Understanding antibiotic resistance
Understanding antibiotic resistance

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Understanding antibiotic resistance

2.1 Classification

There are numerous different antibiotics, some of which are naturally occurring while others are semi- or fully synthetic. Don’t worry if you don’t understand these terms, as they will be explained later. One of the most useful ways of classifying antibiotics is by chemical structure because structurally similar antibiotics tend to have similar antibacterial activity.

Examples of common antibiotic classes are shown in Table 1.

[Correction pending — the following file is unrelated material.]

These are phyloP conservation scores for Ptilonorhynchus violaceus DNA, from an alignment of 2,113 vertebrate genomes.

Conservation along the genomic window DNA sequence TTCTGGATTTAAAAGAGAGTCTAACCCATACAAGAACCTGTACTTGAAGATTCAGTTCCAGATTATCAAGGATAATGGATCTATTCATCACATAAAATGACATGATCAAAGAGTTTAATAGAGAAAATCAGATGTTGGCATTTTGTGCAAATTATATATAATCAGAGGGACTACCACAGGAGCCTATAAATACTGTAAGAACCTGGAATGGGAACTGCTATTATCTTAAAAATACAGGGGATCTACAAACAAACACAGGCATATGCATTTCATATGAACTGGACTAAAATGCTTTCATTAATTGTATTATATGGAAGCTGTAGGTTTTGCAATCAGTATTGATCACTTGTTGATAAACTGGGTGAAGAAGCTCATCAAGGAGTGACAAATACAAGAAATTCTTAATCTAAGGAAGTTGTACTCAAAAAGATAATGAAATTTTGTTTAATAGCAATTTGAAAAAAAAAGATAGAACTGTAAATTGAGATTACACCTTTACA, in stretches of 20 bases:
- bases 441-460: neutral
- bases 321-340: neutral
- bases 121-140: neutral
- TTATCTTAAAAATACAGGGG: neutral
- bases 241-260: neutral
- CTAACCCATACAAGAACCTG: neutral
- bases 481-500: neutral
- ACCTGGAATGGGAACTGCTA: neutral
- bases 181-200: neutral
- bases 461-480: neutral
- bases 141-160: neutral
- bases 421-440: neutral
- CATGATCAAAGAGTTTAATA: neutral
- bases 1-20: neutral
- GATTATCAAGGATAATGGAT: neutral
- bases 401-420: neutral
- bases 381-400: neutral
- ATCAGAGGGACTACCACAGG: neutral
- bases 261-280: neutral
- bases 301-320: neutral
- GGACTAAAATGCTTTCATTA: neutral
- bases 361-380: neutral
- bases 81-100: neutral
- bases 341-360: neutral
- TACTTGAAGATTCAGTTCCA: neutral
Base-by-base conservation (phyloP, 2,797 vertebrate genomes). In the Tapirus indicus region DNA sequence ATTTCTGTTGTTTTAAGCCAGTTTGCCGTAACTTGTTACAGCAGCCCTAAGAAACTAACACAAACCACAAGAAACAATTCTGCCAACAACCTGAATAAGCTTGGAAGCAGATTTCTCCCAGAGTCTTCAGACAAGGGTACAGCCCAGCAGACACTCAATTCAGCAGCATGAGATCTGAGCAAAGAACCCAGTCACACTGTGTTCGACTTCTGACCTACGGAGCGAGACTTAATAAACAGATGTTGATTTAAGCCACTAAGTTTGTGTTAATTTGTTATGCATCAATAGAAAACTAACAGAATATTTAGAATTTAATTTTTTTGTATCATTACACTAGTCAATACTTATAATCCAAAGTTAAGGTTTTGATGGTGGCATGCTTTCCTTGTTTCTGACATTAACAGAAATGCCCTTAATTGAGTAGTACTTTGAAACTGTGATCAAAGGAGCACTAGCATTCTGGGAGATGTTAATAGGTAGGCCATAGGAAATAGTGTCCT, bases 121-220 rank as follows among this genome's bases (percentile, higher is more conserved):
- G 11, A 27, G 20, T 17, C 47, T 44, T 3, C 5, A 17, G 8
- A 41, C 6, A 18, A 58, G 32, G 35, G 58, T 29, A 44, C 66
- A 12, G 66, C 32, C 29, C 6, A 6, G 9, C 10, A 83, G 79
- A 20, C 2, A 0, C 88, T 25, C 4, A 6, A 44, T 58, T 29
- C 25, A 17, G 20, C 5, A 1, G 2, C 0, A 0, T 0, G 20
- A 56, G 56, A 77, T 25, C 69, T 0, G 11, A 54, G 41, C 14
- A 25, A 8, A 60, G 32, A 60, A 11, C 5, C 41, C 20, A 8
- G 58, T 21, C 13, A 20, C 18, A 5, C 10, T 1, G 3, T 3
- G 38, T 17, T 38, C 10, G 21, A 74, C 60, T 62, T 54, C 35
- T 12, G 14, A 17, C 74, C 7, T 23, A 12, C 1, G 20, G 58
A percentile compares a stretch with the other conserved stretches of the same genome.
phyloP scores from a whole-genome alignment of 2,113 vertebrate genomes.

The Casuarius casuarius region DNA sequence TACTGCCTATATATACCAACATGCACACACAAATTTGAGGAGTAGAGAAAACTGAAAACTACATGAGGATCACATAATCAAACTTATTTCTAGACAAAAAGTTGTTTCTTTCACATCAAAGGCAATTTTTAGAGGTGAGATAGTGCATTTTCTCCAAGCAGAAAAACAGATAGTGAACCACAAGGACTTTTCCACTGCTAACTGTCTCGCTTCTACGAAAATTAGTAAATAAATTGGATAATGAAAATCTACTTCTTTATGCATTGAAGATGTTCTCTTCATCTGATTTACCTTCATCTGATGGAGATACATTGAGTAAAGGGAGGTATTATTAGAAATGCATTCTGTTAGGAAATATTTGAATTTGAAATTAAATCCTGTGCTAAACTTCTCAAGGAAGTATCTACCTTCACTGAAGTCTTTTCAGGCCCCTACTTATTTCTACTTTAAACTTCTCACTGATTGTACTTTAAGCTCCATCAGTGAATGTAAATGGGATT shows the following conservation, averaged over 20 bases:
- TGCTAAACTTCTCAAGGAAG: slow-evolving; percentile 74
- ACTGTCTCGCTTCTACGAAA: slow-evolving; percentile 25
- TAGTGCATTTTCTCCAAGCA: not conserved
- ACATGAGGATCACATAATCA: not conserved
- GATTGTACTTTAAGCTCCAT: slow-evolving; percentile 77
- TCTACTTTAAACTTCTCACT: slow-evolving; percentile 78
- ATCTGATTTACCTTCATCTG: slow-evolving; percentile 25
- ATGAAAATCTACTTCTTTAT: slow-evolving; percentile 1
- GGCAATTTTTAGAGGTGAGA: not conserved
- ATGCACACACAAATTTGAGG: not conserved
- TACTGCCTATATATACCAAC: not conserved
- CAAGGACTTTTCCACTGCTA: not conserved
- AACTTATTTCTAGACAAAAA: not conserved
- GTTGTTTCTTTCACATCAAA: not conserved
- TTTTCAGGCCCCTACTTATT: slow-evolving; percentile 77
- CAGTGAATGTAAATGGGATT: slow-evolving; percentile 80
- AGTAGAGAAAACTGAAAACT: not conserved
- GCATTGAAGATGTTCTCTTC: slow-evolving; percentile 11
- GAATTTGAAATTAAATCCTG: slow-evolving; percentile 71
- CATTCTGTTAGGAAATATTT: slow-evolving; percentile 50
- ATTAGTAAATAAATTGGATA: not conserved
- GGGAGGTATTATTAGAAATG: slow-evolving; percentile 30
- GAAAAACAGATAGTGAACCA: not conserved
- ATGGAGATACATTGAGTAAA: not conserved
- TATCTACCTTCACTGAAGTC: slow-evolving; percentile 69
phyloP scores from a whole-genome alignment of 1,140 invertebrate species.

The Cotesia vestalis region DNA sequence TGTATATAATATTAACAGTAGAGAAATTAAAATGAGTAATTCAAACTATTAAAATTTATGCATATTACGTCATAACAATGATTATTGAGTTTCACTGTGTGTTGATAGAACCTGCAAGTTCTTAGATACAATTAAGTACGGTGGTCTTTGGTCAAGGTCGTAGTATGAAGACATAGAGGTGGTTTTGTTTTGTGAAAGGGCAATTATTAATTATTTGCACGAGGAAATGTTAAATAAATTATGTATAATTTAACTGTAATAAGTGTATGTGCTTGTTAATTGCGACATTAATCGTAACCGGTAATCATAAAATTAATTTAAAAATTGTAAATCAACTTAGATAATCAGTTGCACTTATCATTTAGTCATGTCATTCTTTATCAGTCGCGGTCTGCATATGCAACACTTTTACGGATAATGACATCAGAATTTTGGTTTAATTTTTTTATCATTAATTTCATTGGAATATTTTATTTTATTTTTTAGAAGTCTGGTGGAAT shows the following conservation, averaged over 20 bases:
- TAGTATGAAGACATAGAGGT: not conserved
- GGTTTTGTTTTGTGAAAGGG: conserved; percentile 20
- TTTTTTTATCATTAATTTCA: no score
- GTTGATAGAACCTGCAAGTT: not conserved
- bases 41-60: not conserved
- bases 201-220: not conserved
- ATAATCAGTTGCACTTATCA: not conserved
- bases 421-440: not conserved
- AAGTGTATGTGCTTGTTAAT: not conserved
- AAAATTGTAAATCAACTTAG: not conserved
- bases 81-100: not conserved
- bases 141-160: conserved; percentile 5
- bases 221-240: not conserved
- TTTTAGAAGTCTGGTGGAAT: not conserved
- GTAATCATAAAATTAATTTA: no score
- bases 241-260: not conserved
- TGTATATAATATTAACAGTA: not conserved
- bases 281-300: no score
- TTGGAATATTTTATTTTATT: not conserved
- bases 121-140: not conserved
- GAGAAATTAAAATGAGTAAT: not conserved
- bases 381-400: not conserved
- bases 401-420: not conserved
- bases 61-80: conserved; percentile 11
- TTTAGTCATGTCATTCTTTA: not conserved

Table 1 Common classes of antibiotic

Antibiotic class Example Cellular process targeted* Effect on bacteria**
ß-Lactams (penicillins) ampicillin bacterial cell wall synthesis bactericidal
ß-Lactams (cephalosporins) cephazolin bacterial cell wall synthesis bactericidal
ß-Lactams (carbapenems) imipenem bacterial cell wall synthesis bactericidal
Glycopeptides vancomycin bacterial cell wall synthesis bactericidal
Aminoglycosides streptomycin protein synthesis bactericidal
Macrolides azithromycin protein synthesis bacteriostatic
Tetracyclines tetracycline protein synthesis bacteriostatic
Oxazolidinones linezolid protein synthesis bacteriostatic
Fluoroquinolones ciprofloxacin DNA synthesis bactericidal
Rifamycins rifampicin RNA synthesis bactericidal
Not applicable trimethoprim metabolic reactions bactericidal
(Source: OpenStax College Microbiology, n.d.)
* You will learn more about these cellular processes in Week 2.
** Common effect but partly depends on the concentration at which the antibiotic is used.

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